Thursday, November 5, 2015

Page 83: The Hook

Everyone knows the urban legend of the Hook. Like me, you probably heard it huddled around a flashlight with your friends at a slumber party, campfire, or Halloween party at which scary stories were told. Rudinger (1976) called it “one, if not the most widespread, of all modern horror legends” (p. 90).

It goes like this: A young couple are making out in a car in lover’s lane when their radio mood music is interrupted by a news bulletin: A homicidal maniac with a hook for a hand has escaped from a local mental institution. The date, frightened by this report, asks to be taken home where it is safe. After some protestations and reassurances in vain, the boyfriend relents and, disappointed and annoyed, speeds off toward her home. Arrived at her home, he walks around the car to open her door. From the handle dangles A BLOODY HOOK!!!


Bugs Bunny gets the hook!
(Still from a classic Looney Tunes cartoon, © Warner Bros.)
As Brunvand puts it, “The legend has also been incorporated into comic strips, films, and TV programs to such a degree that the very image of a hook dangling from a car-door hangle is enough to suggest for most people the whole genre of urban legends” (p. 200). This is why I decided to get The Hook out of the way early: It’s so well-known that I couldn’t use it later, so I took advantage of its archetypal nature to immediately set the stage for Belanger.

Although variations of the basic story are rooted deep in history, its present form apparently emerged in the 1950s, originally centered around Mulholland Drive in Los Angeles. Ellis (1994) argues that its resurgent popularity owed something to a real-life incident which vaguely echoed the legend: the 1948 arrest of lover’s lane robber-rapist Caryl Chessman, nicknamed “Hooknose” because of an accidental deformity. Peaking in popularity in the 1960s, it gradually transformed from an urban legend and into a nigh-universal “children’s scare story” (Ellis, 66).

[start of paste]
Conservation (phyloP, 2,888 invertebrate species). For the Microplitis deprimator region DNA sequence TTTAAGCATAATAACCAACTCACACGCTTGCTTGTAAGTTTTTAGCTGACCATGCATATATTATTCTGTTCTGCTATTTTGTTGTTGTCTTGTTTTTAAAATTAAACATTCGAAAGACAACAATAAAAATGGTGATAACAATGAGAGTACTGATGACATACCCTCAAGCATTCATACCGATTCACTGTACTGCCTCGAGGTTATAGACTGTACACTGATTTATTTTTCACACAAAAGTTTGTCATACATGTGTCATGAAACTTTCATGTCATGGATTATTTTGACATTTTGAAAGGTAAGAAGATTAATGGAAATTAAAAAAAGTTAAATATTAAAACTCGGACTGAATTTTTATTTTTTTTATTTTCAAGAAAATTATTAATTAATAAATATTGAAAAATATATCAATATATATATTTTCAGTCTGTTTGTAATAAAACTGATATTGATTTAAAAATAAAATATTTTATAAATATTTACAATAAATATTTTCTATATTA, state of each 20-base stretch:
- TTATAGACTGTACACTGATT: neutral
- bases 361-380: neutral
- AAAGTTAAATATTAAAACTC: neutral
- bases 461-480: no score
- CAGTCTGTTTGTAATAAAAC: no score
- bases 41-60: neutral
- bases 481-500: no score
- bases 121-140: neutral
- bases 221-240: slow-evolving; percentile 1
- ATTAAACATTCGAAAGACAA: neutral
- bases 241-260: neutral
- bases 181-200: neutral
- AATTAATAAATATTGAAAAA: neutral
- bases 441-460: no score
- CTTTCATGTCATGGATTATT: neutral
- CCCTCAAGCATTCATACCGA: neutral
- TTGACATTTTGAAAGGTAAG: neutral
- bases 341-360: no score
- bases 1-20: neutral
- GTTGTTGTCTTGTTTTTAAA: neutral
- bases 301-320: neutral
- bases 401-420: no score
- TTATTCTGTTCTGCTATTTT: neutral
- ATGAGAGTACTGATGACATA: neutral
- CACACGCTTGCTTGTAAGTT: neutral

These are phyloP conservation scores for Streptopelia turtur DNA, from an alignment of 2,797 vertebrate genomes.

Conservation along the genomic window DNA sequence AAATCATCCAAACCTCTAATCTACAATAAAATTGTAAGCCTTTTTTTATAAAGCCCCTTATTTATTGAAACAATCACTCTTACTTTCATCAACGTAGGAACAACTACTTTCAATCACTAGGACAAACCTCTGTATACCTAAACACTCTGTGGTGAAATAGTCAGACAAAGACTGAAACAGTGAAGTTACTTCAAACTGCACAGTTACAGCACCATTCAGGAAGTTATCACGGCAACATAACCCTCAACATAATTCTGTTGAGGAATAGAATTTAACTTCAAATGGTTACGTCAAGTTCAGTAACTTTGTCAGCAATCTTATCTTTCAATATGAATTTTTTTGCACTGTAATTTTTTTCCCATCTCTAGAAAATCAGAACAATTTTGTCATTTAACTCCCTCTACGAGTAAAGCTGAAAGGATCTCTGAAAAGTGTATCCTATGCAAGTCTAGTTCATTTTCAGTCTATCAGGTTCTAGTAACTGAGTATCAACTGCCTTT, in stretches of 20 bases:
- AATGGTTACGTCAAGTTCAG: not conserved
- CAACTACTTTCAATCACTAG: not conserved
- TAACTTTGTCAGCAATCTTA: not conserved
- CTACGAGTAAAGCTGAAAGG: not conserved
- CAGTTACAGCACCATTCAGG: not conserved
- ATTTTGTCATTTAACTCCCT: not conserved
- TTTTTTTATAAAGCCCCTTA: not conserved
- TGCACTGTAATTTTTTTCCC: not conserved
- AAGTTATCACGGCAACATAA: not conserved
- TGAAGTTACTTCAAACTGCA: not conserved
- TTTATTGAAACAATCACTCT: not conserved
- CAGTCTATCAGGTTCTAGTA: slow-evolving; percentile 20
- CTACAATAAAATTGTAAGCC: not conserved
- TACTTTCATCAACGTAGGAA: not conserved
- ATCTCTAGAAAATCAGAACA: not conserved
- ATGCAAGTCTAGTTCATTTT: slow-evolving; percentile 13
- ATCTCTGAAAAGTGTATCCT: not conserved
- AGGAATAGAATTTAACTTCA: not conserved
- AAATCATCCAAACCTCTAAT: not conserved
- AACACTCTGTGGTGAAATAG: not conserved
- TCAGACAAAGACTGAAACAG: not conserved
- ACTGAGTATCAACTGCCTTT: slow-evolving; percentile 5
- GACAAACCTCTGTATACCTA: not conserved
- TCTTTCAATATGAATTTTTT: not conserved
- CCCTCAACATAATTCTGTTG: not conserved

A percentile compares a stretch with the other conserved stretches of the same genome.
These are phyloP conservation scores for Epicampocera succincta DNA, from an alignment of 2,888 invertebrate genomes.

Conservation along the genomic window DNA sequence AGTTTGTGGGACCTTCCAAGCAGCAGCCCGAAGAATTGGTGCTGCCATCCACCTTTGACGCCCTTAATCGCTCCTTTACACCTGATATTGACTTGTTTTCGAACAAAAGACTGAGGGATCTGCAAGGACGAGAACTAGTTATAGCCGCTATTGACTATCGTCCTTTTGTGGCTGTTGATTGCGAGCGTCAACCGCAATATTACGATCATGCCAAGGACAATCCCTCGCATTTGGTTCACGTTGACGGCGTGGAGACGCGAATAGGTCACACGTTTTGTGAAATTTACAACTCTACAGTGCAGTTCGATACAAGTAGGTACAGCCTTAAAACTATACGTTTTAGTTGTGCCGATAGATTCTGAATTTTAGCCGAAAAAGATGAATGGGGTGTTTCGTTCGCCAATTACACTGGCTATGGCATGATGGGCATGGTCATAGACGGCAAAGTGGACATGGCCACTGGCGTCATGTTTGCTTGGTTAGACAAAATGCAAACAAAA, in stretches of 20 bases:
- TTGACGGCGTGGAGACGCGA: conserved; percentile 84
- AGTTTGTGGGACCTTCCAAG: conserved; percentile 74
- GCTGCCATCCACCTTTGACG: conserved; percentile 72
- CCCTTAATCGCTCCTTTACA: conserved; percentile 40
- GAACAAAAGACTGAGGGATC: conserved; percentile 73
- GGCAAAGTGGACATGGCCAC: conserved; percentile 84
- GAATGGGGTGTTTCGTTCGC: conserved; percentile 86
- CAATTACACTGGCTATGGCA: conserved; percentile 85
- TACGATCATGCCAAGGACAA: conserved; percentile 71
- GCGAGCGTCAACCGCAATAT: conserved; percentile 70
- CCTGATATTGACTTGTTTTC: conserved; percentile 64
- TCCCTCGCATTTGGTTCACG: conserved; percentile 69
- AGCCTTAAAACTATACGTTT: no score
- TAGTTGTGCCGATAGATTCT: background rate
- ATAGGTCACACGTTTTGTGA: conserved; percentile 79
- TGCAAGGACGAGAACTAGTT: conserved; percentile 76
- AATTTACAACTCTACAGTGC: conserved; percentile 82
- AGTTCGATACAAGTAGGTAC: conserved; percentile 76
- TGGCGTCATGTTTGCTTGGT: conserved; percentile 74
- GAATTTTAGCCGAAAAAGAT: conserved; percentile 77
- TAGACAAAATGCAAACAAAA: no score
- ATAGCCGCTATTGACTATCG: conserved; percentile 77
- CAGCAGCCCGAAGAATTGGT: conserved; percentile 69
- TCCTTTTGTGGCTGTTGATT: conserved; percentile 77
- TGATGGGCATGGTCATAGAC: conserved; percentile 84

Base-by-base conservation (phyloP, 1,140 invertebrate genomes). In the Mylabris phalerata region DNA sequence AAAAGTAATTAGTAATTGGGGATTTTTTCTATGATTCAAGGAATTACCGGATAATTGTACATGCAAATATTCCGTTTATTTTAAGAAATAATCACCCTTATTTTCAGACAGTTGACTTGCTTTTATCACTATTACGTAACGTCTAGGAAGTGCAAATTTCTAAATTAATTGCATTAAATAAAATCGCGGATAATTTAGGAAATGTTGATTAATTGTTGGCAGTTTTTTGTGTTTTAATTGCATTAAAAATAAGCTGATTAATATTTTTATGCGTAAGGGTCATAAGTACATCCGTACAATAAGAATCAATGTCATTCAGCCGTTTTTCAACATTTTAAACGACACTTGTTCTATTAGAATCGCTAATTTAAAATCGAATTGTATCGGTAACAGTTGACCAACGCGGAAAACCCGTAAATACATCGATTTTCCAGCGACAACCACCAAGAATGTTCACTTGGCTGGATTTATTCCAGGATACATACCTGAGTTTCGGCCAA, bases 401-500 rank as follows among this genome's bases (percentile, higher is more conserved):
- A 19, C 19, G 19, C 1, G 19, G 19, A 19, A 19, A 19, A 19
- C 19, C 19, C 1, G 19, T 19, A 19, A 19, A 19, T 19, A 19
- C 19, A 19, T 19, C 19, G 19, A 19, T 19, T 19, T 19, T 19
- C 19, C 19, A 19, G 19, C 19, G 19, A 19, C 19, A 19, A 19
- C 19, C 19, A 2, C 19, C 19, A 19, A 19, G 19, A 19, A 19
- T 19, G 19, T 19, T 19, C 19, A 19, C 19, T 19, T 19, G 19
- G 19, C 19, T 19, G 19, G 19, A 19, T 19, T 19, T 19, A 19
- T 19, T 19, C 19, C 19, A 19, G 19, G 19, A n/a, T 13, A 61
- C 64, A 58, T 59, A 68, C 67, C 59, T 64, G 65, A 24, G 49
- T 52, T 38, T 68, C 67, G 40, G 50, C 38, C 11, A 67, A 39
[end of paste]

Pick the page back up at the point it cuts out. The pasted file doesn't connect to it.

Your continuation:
Dustin Hoffman at Peter Pan's nemesis in Hook
(©1991, dir. Steven Spielberg, TriStar Pictures.)
This legend has been interpreted from many different perspectives: sociological, psychoanalytic, Jungian, structuralist, etc. So depending on who you ask, you may be told that the Hook represents:
  • Girls’ fears of how otherwise nice boys in romantic settings may transform into aggressors if unrestrained, the Hook being a phallic symbol of that most threatening appendage (and its removal—or “castration”—symbolizing removal of that threat).
  • Adolescent boys’ fear of parental reprisal—symbolized by cutting off the hand—for exploring their burgeoning sexuality through masturbation.
  • Or, more broadly, adolescents’ fears at a time when their bodies are going through a bewildering and possibly frightening sexual transformation.
  • From a Jungian perspective, an early encounter with the Shadow.
  • The discomfort often experienced by those encountering the handicapped or mentally ill.
  • From a structuralist standpoint, the Hook can be seen as part man and part thing, representing the liminal state between social order and chaotic nature…much like the secluded lover’s lane setting in the semi-wilderness.
  • A morality play in which abruptly leaving lover’s lane not only saves their lives, but also spares the youngsters from “losing their virtue.”

FOR FURTHER READING:

Jan Brunvand. “The Hook.” In Encyclopedia of Urban Legends (New York: W. W. Norton & Co., 2001), 199–201.

William M. Clements. “Mythography and the Modern Legend: Interpreting ‘The Hook.’Journal of Popular Culture, spring 1986, 19(4): 39–46.

Linda Dégh. “The Hook.” Indiana Folklore 1968, 1(1): 92–100.

Alan Dundes. “On the Psychology of Legend.”  In Wayland D. Hand (ed.), American Folk Legend: A Symposium (Berkeley: University of California Press, 1971), 29–31 (full paper: 21 – 36).

Bill Ellis. “‘The Hook’ Reconsidered: Problems in Classifying and Interpreting Adolescent Horror Legends.” Folklore 1994, 105: 61–75.

Barbara Mikkelson, “The Hook,” Snopes.com, June 2, 2008.

Joel D. Rudinger. “Folk Ogres of the Firelands: Narrative Variations of a North Central Ohio
Community.” Indiana Folklore 1976, 9:  41–93 (esp. page 90n).

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